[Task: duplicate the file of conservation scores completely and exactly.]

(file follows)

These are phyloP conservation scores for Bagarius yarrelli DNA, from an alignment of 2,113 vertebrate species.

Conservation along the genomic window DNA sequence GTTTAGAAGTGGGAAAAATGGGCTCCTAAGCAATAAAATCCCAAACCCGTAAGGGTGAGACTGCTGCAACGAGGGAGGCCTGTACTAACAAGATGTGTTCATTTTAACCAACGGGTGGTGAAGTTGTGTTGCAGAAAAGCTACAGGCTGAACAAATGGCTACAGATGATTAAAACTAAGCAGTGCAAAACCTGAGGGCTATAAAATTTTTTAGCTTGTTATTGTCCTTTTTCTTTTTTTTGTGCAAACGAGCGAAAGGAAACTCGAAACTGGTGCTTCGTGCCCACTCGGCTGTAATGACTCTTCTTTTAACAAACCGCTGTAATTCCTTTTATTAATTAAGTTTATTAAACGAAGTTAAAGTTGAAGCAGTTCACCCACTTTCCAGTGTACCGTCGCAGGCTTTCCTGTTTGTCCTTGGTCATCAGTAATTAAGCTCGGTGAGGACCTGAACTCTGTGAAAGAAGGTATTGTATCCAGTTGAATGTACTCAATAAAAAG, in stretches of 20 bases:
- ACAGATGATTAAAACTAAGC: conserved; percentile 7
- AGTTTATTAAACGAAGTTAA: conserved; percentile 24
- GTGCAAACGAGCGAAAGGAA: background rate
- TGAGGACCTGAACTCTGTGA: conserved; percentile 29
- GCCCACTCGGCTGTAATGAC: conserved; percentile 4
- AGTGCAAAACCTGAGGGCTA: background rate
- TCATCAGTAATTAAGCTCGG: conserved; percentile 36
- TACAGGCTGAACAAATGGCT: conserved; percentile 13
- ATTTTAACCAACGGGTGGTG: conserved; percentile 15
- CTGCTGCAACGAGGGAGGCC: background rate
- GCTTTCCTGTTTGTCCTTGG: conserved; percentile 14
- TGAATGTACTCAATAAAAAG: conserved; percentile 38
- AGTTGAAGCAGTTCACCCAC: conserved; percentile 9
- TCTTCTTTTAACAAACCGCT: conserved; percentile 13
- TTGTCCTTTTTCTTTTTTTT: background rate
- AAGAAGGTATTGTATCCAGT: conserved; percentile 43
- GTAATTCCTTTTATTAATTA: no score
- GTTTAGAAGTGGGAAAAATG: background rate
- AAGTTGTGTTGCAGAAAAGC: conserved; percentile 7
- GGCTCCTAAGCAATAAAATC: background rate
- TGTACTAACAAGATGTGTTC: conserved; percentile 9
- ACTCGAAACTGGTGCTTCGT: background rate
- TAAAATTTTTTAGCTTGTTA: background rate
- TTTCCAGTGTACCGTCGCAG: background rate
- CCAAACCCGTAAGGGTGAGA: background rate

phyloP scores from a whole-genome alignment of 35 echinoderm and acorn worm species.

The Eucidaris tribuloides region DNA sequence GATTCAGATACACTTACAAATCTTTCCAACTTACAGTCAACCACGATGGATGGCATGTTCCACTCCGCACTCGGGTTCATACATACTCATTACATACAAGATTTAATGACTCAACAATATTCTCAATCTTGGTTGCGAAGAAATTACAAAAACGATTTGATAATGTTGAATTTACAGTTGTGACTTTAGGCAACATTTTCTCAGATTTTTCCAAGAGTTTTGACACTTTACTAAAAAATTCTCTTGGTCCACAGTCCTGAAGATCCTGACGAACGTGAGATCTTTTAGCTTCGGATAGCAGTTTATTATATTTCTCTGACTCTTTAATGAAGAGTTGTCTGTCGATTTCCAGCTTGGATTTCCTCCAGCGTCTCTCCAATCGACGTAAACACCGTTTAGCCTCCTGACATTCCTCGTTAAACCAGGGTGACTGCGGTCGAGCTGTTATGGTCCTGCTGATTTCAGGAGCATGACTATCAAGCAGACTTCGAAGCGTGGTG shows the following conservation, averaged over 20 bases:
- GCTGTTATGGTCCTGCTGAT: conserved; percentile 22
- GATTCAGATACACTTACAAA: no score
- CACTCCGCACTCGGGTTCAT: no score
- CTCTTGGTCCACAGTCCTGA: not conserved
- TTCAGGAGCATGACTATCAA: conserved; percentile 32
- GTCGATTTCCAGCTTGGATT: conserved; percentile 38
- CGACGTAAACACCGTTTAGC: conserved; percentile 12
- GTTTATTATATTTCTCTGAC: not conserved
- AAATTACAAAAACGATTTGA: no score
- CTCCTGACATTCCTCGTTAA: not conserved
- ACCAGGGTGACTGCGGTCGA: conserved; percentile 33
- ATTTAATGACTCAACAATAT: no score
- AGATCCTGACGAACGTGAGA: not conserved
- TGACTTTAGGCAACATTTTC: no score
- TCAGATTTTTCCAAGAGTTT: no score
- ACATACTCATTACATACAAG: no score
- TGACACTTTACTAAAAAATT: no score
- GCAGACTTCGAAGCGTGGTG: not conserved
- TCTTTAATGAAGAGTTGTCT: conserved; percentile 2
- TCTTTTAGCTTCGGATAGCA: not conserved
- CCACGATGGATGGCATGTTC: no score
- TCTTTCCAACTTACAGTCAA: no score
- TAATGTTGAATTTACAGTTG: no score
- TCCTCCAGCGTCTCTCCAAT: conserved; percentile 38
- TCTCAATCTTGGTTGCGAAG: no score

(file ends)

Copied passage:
These are phyloP conservation scores for Bagarius yarrelli DNA, from an alignment of 2,113 vertebrate species.

Conservation along the genomic window DNA sequence GTTTAGAAGTGGGAAAAATGGGCTCCTAAGCAATAAAATCCCAAACCCGTAAGGGTGAGACTGCTGCAACGAGGGAGGCCTGTACTAACAAGATGTGTTCATTTTAACCAACGGGTGGTGAAGTTGTGTTGCAGAAAAGCTACAGGCTGAACAAATGGCTACAGATGATTAAAACTAAGCAGTGCAAAACCTGAGGGCTATAAAATTTTTTAGCTTGTTATTGTCCTTTTTCTTTTTTTTGTGCAAACGAGCGAAAGGAAACTCGAAACTGGTGCTTCGTGCCCACTCGGCTGTAATGACTCTTCTTTTAACAAACCGCTGTAATTCCTTTTATTAATTAAGTTTATTAAACGAAGTTAAAGTTGAAGCAGTTCACCCACTTTCCAGTGTACCGTCGCAGGCTTTCCTGTTTGTCCTTGGTCATCAGTAATTAAGCTCGGTGAGGACCTGAACTCTGTGAAAGAAGGTATTGTATCCAGTTGAATGTACTCAATAAAAAG, in stretches of 20 bases:
- ACAGATGATTAAAACTAAGC: conserved; percentile 7
- AGTTTATTAAACGAAGTTAA: conserved; percentile 24
- GTGCAAACGAGCGAAAGGAA: background rate
- TGAGGACCTGAACTCTGTGA: conserved; percentile 29
- GCCCACTCGGCTGTAATGAC: conserved; percentile 4
- AGTGCAAAACCTGAGGGCTA: background rate
- TCATCAGTAATTAAGCTCGG: conserved; percentile 36
- TACAGGCTGAACAAATGGCT: conserved; percentile 13
- ATTTTAACCAACGGGTGGTG: conserved; percentile 15
- CTGCTGCAACGAGGGAGGCC: background rate
- GCTTTCCTGTTTGTCCTTGG: conserved; percentile 14
- TGAATGTACTCAATAAAAAG: conserved; percentile 38
- AGTTGAAGCAGTTCACCCAC: conserved; percentile 9
- TCTTCTTTTAACAAACCGCT: conserved; percentile 13
- TTGTCCTTTTTCTTTTTTTT: background rate
- AAGAAGGTATTGTATCCAGT: conserved; percentile 43
- GTAATTCCTTTTATTAATTA: no score
- GTTTAGAAGTGGGAAAAATG: background rate
- AAGTTGTGTTGCAGAAAAGC: conserved; percentile 7
- GGCTCCTAAGCAATAAAATC: background rate
- TGTACTAACAAGATGTGTTC: conserved; percentile 9
- ACTCGAAACTGGTGCTTCGT: background rate
- TAAAATTTTTTAGCTTGTTA: background rate
- TTTCCAGTGTACCGTCGCAG: background rate
- CCAAACCCGTAAGGGTGAGA: background rate

phyloP scores from a whole-genome alignment of 35 echinoderm and acorn worm species.

The Eucidaris tribuloides region DNA sequence GATTCAGATACACTTACAAATCTTTCCAACTTACAGTCAACCACGATGGATGGCATGTTCCACTCCGCACTCGGGTTCATACATACTCATTACATACAAGATTTAATGACTCAACAATATTCTCAATCTTGGTTGCGAAGAAATTACAAAAACGATTTGATAATGTTGAATTTACAGTTGTGACTTTAGGCAACATTTTCTCAGATTTTTCCAAGAGTTTTGACACTTTACTAAAAAATTCTCTTGGTCCACAGTCCTGAAGATCCTGACGAACGTGAGATCTTTTAGCTTCGGATAGCAGTTTATTATATTTCTCTGACTCTTTAATGAAGAGTTGTCTGTCGATTTCCAGCTTGGATTTCCTCCAGCGTCTCTCCAATCGACGTAAACACCGTTTAGCCTCCTGACATTCCTCGTTAAACCAGGGTGACTGCGGTCGAGCTGTTATGGTCCTGCTGATTTCAGGAGCATGACTATCAAGCAGACTTCGAAGCGTGGTG shows the following conservation, averaged over 20 bases:
- GCTGTTATGGTCCTGCTGAT: conserved; percentile 22
- GATTCAGATACACTTACAAA: no score
- CACTCCGCACTCGGGTTCAT: no score
- CTCTTGGTCCACAGTCCTGA: not conserved
- TTCAGGAGCATGACTATCAA: conserved; percentile 32
- GTCGATTTCCAGCTTGGATT: conserved; percentile 38
- CGACGTAAACACCGTTTAGC: conserved; percentile 12
- GTTTATTATATTTCTCTGAC: not conserved
- AAATTACAAAAACGATTTGA: no score
- CTCCTGACATTCCTCGTTAA: not conserved
- ACCAGGGTGACTGCGGTCGA: conserved; percentile 33
- ATTTAATGACTCAACAATAT: no score
- AGATCCTGACGAACGTGAGA: not conserved
- TGACTTTAGGCAACATTTTC: no score
- TCAGATTTTTCCAAGAGTTT: no score
- ACATACTCATTACATACAAG: no score
- TGACACTTTACTAAAAAATT: no score
- GCAGACTTCGAAGCGTGGTG: not conserved
- TCTTTAATGAAGAGTTGTCT: conserved; percentile 2
- TCTTTTAGCTTCGGATAGCA: not conserved
- CCACGATGGATGGCATGTTC: no score
- TCTTTCCAACTTACAGTCAA: no score
- TAATGTTGAATTTACAGTTG: no score
- TCCTCCAGCGTCTCTCCAAT: conserved; percentile 38
- TCTCAATCTTGGTTGCGAAG: no score